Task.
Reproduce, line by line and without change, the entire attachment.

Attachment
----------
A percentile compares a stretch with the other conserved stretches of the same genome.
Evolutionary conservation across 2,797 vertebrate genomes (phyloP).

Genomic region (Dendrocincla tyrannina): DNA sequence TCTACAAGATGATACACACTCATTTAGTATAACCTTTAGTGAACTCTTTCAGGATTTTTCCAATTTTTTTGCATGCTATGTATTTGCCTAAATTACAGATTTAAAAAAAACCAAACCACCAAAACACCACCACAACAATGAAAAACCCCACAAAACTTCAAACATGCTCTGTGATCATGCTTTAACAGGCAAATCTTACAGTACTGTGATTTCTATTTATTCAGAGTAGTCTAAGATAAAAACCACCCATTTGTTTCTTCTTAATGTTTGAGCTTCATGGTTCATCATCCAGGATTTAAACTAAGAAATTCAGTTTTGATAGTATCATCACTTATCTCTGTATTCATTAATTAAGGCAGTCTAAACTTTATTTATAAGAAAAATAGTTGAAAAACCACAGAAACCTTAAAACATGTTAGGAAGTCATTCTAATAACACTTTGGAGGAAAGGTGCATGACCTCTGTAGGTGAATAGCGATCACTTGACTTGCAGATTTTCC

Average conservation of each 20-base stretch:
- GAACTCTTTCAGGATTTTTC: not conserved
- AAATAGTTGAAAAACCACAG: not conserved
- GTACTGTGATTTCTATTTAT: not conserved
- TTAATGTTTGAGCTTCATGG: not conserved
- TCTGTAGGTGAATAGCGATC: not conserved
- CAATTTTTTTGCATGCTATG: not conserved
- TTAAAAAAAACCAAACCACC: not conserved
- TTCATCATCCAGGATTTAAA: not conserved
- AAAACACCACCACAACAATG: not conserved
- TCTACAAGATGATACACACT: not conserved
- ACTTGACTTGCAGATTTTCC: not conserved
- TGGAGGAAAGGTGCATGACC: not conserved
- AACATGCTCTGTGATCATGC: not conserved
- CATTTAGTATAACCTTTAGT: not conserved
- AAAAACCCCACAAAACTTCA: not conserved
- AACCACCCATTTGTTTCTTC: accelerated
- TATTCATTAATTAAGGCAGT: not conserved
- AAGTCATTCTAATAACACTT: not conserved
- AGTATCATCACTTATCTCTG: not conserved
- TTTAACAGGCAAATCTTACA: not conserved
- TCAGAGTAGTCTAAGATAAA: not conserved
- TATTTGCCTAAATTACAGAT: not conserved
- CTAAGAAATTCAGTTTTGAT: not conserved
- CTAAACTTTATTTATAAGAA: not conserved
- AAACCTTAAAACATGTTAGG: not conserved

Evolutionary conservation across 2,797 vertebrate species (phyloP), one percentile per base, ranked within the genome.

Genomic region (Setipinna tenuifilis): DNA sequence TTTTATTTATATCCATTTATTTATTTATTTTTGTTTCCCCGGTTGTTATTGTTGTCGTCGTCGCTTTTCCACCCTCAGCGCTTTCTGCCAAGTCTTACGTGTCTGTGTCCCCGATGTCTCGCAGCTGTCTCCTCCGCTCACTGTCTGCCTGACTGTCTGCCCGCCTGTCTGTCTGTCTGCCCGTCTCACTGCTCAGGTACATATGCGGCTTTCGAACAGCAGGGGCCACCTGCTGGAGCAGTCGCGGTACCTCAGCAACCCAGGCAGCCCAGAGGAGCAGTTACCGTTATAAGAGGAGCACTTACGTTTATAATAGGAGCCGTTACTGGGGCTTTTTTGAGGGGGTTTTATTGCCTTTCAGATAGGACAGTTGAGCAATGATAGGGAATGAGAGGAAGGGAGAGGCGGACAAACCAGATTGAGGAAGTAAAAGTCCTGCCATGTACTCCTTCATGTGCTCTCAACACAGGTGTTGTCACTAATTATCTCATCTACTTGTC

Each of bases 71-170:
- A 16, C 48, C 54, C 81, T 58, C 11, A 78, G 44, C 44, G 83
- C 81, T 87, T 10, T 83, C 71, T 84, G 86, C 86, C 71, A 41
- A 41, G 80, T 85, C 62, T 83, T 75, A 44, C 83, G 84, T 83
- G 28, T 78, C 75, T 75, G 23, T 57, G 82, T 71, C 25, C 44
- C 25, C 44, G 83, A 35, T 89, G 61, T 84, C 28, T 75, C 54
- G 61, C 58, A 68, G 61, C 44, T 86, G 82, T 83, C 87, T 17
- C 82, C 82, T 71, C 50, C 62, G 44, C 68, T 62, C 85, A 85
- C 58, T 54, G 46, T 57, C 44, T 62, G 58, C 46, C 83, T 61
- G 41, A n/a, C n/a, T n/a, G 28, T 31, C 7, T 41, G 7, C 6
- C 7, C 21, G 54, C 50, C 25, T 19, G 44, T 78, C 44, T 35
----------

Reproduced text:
A percentile compares a stretch with the other conserved stretches of the same genome.
Evolutionary conservation across 2,797 vertebrate genomes (phyloP).

Genomic region (Dendrocincla tyrannina): DNA sequence TCTACAAGATGATACACACTCATTTAGTATAACCTTTAGTGAACTCTTTCAGGATTTTTCCAATTTTTTTGCATGCTATGTATTTGCCTAAATTACAGATTTAAAAAAAACCAAACCACCAAAACACCACCACAACAATGAAAAACCCCACAAAACTTCAAACATGCTCTGTGATCATGCTTTAACAGGCAAATCTTACAGTACTGTGATTTCTATTTATTCAGAGTAGTCTAAGATAAAAACCACCCATTTGTTTCTTCTTAATGTTTGAGCTTCATGGTTCATCATCCAGGATTTAAACTAAGAAATTCAGTTTTGATAGTATCATCACTTATCTCTGTATTCATTAATTAAGGCAGTCTAAACTTTATTTATAAGAAAAATAGTTGAAAAACCACAGAAACCTTAAAACATGTTAGGAAGTCATTCTAATAACACTTTGGAGGAAAGGTGCATGACCTCTGTAGGTGAATAGCGATCACTTGACTTGCAGATTTTCC

Average conservation of each 20-base stretch:
- GAACTCTTTCAGGATTTTTC: not conserved
- AAATAGTTGAAAAACCACAG: not conserved
- GTACTGTGATTTCTATTTAT: not conserved
- TTAATGTTTGAGCTTCATGG: not conserved
- TCTGTAGGTGAATAGCGATC: not conserved
- CAATTTTTTTGCATGCTATG: not conserved
- TTAAAAAAAACCAAACCACC: not conserved
- TTCATCATCCAGGATTTAAA: not conserved
- AAAACACCACCACAACAATG: not conserved
- TCTACAAGATGATACACACT: not conserved
- ACTTGACTTGCAGATTTTCC: not conserved
- TGGAGGAAAGGTGCATGACC: not conserved
- AACATGCTCTGTGATCATGC: not conserved
- CATTTAGTATAACCTTTAGT: not conserved
- AAAAACCCCACAAAACTTCA: not conserved
- AACCACCCATTTGTTTCTTC: accelerated
- TATTCATTAATTAAGGCAGT: not conserved
- AAGTCATTCTAATAACACTT: not conserved
- AGTATCATCACTTATCTCTG: not conserved
- TTTAACAGGCAAATCTTACA: not conserved
- TCAGAGTAGTCTAAGATAAA: not conserved
- TATTTGCCTAAATTACAGAT: not conserved
- CTAAGAAATTCAGTTTTGAT: not conserved
- CTAAACTTTATTTATAAGAA: not conserved
- AAACCTTAAAACATGTTAGG: not conserved

Evolutionary conservation across 2,797 vertebrate species (phyloP), one percentile per base, ranked within the genome.

Genomic region (Setipinna tenuifilis): DNA sequence TTTTATTTATATCCATTTATTTATTTATTTTTGTTTCCCCGGTTGTTATTGTTGTCGTCGTCGCTTTTCCACCCTCAGCGCTTTCTGCCAAGTCTTACGTGTCTGTGTCCCCGATGTCTCGCAGCTGTCTCCTCCGCTCACTGTCTGCCTGACTGTCTGCCCGCCTGTCTGTCTGTCTGCCCGTCTCACTGCTCAGGTACATATGCGGCTTTCGAACAGCAGGGGCCACCTGCTGGAGCAGTCGCGGTACCTCAGCAACCCAGGCAGCCCAGAGGAGCAGTTACCGTTATAAGAGGAGCACTTACGTTTATAATAGGAGCCGTTACTGGGGCTTTTTTGAGGGGGTTTTATTGCCTTTCAGATAGGACAGTTGAGCAATGATAGGGAATGAGAGGAAGGGAGAGGCGGACAAACCAGATTGAGGAAGTAAAAGTCCTGCCATGTACTCCTTCATGTGCTCTCAACACAGGTGTTGTCACTAATTATCTCATCTACTTGTC

Each of bases 71-170:
- A 16, C 48, C 54, C 81, T 58, C 11, A 78, G 44, C 44, G 83
- C 81, T 87, T 10, T 83, C 71, T 84, G 86, C 86, C 71, A 41
- A 41, G 80, T 85, C 62, T 83, T 75, A 44, C 83, G 84, T 83
- G 28, T 78, C 75, T 75, G 23, T 57, G 82, T 71, C 25, C 44
- C 25, C 44, G 83, A 35, T 89, G 61, T 84, C 28, T 75, C 54
- G 61, C 58, A 68, G 61, C 44, T 86, G 82, T 83, C 87, T 17
- C 82, C 82, T 71, C 50, C 62, G 44, C 68, T 62, C 85, A 85
- C 58, T 54, G 46, T 57, C 44, T 62, G 58, C 46, C 83, T 61
- G 41, A n/a, C n/a, T n/a, G 28, T 31, C 7, T 41, G 7, C 6
- C 7, C 21, G 54, C 50, C 25, T 19, G 44, T 78, C 44, T 35